June 2 - Online clothing retailer ASOS defies tough consumer conditions in the UK, reporting 41 per cent rise in year profit, but the company's share price plunged amid concerns it is overvalued. Kirsty Basset reports.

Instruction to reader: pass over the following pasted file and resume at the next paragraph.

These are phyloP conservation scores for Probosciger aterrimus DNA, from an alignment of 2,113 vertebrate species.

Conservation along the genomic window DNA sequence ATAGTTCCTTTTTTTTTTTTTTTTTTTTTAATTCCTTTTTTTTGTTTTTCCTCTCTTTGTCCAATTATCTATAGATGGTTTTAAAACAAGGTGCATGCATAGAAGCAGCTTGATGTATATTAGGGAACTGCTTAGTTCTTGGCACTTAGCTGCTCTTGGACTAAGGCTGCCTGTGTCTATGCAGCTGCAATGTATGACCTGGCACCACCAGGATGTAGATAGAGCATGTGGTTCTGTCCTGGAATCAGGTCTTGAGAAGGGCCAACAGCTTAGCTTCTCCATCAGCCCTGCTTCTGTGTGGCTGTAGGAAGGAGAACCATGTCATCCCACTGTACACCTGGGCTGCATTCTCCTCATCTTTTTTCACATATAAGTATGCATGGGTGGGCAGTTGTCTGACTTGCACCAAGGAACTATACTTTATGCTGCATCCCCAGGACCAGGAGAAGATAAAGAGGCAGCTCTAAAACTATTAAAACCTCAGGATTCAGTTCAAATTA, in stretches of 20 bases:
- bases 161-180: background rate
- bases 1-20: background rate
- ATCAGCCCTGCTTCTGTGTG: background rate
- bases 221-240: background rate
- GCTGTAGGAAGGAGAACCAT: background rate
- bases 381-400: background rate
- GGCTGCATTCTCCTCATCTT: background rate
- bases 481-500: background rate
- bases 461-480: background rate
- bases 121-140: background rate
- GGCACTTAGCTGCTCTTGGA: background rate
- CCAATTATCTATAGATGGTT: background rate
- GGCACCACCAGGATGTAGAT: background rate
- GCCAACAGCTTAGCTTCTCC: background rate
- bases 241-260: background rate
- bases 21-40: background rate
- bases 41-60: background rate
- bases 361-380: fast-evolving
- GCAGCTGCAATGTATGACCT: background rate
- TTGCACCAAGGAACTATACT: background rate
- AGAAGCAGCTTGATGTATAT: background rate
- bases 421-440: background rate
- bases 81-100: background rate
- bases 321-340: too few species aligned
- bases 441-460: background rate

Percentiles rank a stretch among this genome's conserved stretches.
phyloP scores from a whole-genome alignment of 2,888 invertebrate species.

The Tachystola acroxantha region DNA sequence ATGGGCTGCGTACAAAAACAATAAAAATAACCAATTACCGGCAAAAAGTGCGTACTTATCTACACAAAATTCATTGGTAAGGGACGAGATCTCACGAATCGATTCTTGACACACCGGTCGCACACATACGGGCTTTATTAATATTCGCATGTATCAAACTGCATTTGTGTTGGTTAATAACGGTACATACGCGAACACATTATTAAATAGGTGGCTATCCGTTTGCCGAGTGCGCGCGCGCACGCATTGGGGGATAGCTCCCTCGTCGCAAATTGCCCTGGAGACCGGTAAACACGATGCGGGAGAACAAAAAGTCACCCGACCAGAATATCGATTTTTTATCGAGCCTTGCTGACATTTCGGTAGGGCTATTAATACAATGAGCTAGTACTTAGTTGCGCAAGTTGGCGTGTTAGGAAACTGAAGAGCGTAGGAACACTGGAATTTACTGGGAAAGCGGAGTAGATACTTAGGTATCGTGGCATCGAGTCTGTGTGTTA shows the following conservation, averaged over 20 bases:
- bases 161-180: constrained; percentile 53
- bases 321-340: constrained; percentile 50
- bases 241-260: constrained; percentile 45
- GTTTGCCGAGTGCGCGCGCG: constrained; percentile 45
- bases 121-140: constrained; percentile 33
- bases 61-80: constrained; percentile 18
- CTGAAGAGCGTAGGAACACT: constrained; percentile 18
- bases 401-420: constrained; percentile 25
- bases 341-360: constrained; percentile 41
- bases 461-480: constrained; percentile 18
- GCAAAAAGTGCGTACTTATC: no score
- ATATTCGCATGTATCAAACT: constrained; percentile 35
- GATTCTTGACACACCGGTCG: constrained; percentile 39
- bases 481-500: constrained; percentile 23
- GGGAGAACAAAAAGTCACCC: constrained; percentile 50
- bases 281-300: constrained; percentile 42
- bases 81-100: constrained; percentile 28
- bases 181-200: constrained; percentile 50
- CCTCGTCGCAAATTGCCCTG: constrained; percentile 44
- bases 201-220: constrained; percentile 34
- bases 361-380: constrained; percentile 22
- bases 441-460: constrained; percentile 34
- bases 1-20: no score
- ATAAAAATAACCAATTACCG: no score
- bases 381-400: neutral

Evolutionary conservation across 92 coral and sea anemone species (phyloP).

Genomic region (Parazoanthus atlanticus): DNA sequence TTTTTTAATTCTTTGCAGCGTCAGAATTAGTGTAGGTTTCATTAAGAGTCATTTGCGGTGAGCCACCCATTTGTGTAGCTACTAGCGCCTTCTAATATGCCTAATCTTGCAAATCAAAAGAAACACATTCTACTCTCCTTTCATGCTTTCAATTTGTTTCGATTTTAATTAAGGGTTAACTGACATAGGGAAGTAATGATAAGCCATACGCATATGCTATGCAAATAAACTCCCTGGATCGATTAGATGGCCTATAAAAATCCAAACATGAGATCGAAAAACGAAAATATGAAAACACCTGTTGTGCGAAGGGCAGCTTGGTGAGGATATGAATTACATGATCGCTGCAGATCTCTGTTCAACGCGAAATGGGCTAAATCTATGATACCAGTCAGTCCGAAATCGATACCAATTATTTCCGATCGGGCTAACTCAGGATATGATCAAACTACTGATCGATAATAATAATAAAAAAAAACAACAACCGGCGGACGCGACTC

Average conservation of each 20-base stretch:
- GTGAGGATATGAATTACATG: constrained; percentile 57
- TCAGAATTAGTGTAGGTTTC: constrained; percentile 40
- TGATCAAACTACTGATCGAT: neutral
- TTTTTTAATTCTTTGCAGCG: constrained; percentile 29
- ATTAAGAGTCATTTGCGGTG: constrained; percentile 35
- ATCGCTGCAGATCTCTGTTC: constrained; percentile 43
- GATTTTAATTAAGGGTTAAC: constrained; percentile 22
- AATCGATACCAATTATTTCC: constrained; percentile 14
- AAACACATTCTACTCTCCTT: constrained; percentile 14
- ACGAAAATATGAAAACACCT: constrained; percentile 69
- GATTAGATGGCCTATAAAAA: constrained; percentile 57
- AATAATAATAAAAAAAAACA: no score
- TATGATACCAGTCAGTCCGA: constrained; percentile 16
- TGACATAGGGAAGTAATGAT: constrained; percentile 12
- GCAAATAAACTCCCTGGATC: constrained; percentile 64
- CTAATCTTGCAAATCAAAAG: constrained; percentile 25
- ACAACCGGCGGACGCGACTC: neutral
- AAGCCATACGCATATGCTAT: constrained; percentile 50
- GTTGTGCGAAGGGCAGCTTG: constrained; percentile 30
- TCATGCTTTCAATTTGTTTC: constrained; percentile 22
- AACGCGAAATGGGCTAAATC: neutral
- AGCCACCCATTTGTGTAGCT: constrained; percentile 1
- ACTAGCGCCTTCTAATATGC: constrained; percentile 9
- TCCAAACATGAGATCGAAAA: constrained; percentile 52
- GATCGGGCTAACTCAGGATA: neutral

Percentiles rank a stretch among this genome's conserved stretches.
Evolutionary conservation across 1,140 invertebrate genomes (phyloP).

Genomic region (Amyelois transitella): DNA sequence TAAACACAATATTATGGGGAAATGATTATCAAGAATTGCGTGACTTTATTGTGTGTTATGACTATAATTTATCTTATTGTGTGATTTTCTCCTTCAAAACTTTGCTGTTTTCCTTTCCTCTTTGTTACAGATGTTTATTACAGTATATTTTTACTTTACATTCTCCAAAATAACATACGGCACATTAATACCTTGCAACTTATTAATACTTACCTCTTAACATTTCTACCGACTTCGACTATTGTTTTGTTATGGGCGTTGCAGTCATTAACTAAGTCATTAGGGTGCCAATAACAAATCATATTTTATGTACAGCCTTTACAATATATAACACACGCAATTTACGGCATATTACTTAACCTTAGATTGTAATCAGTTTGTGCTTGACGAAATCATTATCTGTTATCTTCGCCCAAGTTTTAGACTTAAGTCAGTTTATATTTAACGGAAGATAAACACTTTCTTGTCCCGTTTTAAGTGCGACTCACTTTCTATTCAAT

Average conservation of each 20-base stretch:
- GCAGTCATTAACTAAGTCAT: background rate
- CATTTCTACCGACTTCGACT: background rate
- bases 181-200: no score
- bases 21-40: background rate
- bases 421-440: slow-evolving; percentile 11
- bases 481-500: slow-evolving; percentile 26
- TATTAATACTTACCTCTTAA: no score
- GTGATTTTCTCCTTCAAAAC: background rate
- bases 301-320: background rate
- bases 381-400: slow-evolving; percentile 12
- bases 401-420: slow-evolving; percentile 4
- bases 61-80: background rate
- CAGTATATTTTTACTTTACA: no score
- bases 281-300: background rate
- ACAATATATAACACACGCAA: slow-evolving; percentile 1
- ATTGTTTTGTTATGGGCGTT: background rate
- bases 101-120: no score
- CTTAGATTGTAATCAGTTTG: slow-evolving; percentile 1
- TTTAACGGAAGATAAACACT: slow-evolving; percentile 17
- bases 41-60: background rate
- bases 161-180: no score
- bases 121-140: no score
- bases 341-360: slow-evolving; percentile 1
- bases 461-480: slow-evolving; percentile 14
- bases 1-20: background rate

UK high street retailers continue to face difficult trading conditions - but online, those challenges seem a world away. That's if the results of online fashion retailer ASOS are anything to go by. The company - which targets internet-savvy 16 to 34 year olds who want a celebrity-inspired designer look - but at a fraction of the price - reported a pre-tax profit of 28.6 million pounds. New online stores in the U.S, France and Germany helped generate growth in international sales of142 per cent. ASOS is now planning to expand further this year- into Spain, Italy and Australia. CEO Nick Robertson. (SOUNDBITE) (English) ASOS CEO NICK ROBERTSON SAYING: "The opportunity for us, and the opportunity for ASOS is to exploit the international opportunity and the UK still is only 3 percent of global intenet traffic so a lot of our effort and energies now is about looking for that 20 year old customer but on a global level." Not being constrained by bricks and mortar means ASOS can list 50,000 items for sale on its websites. But going forward, the company is looking at opportunities beyond online. (SOUNDBITE) (English) ASOS CEO NICK ROBERTSON SAYING: "I think the biggest game changer over the next three to four years is going to be mobile and how that impacts and how we access the internet via our smartphones and how retailers can take advantage of that." Matt Piner from retail analysts Verdict says online stores are leading the way in using social media to connect with consumers, but adds that physical stores will always have their advantages. (SOUNDBITE)(English) VERDICT SENIOR RETAIL ANALYST MATT PINER SAYING: "Another thing we're seeing now is retailers trying to make use of technology. So things like apps and so on, websites which can help you superimpose the clothing over a picture of yourself so you can see it in action. But ultimately, it's never going to be to the same level you can get in a store and that is one thing that store based retailers have to capitalise on." Despite the healthy results ASOS shares slipped 10 per cent, as analysts said the full year results didn't justify the company's bloated valuation. Kirsty Basset, Reuters